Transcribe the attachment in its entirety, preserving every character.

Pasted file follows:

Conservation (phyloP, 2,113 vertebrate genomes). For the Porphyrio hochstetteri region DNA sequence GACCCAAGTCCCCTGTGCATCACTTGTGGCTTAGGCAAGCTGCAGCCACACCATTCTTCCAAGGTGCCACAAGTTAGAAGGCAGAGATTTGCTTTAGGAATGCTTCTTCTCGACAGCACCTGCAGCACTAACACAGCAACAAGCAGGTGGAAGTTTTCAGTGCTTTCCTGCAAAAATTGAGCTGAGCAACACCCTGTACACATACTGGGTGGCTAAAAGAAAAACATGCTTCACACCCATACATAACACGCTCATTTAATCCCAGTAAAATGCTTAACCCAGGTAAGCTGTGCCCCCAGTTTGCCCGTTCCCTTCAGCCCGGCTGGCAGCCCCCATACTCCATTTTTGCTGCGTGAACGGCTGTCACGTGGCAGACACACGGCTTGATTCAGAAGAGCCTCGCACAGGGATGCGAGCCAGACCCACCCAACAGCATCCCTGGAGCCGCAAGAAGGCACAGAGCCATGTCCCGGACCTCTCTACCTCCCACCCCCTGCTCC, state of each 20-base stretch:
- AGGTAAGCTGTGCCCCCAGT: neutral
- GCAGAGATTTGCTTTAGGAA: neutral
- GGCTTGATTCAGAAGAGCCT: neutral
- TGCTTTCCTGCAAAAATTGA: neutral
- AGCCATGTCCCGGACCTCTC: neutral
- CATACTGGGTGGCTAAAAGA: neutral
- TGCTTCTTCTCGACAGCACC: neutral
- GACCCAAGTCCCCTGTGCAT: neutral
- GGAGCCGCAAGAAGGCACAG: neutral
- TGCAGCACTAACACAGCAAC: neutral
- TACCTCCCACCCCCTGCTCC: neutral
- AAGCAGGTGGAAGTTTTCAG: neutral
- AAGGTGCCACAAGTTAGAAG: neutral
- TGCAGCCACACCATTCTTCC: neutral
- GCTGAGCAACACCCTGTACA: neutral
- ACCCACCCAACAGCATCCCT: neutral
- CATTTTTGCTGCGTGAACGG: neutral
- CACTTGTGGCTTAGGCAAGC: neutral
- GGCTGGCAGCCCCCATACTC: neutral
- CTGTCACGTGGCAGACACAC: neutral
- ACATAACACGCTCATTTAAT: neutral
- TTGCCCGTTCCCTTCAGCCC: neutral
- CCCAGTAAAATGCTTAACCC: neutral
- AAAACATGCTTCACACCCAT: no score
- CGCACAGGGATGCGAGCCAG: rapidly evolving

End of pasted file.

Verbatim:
Conservation (phyloP, 2,113 vertebrate genomes). For the Porphyrio hochstetteri region DNA sequence GACCCAAGTCCCCTGTGCATCACTTGTGGCTTAGGCAAGCTGCAGCCACACCATTCTTCCAAGGTGCCACAAGTTAGAAGGCAGAGATTTGCTTTAGGAATGCTTCTTCTCGACAGCACCTGCAGCACTAACACAGCAACAAGCAGGTGGAAGTTTTCAGTGCTTTCCTGCAAAAATTGAGCTGAGCAACACCCTGTACACATACTGGGTGGCTAAAAGAAAAACATGCTTCACACCCATACATAACACGCTCATTTAATCCCAGTAAAATGCTTAACCCAGGTAAGCTGTGCCCCCAGTTTGCCCGTTCCCTTCAGCCCGGCTGGCAGCCCCCATACTCCATTTTTGCTGCGTGAACGGCTGTCACGTGGCAGACACACGGCTTGATTCAGAAGAGCCTCGCACAGGGATGCGAGCCAGACCCACCCAACAGCATCCCTGGAGCCGCAAGAAGGCACAGAGCCATGTCCCGGACCTCTCTACCTCCCACCCCCTGCTCC, state of each 20-base stretch:
- AGGTAAGCTGTGCCCCCAGT: neutral
- GCAGAGATTTGCTTTAGGAA: neutral
- GGCTTGATTCAGAAGAGCCT: neutral
- TGCTTTCCTGCAAAAATTGA: neutral
- AGCCATGTCCCGGACCTCTC: neutral
- CATACTGGGTGGCTAAAAGA: neutral
- TGCTTCTTCTCGACAGCACC: neutral
- GACCCAAGTCCCCTGTGCAT: neutral
- GGAGCCGCAAGAAGGCACAG: neutral
- TGCAGCACTAACACAGCAAC: neutral
- TACCTCCCACCCCCTGCTCC: neutral
- AAGCAGGTGGAAGTTTTCAG: neutral
- AAGGTGCCACAAGTTAGAAG: neutral
- TGCAGCCACACCATTCTTCC: neutral
- GCTGAGCAACACCCTGTACA: neutral
- ACCCACCCAACAGCATCCCT: neutral
- CATTTTTGCTGCGTGAACGG: neutral
- CACTTGTGGCTTAGGCAAGC: neutral
- GGCTGGCAGCCCCCATACTC: neutral
- CTGTCACGTGGCAGACACAC: neutral
- ACATAACACGCTCATTTAAT: neutral
- TTGCCCGTTCCCTTCAGCCC: neutral
- CCCAGTAAAATGCTTAACCC: neutral
- AAAACATGCTTCACACCCAT: no score
- CGCACAGGGATGCGAGCCAG: rapidly evolving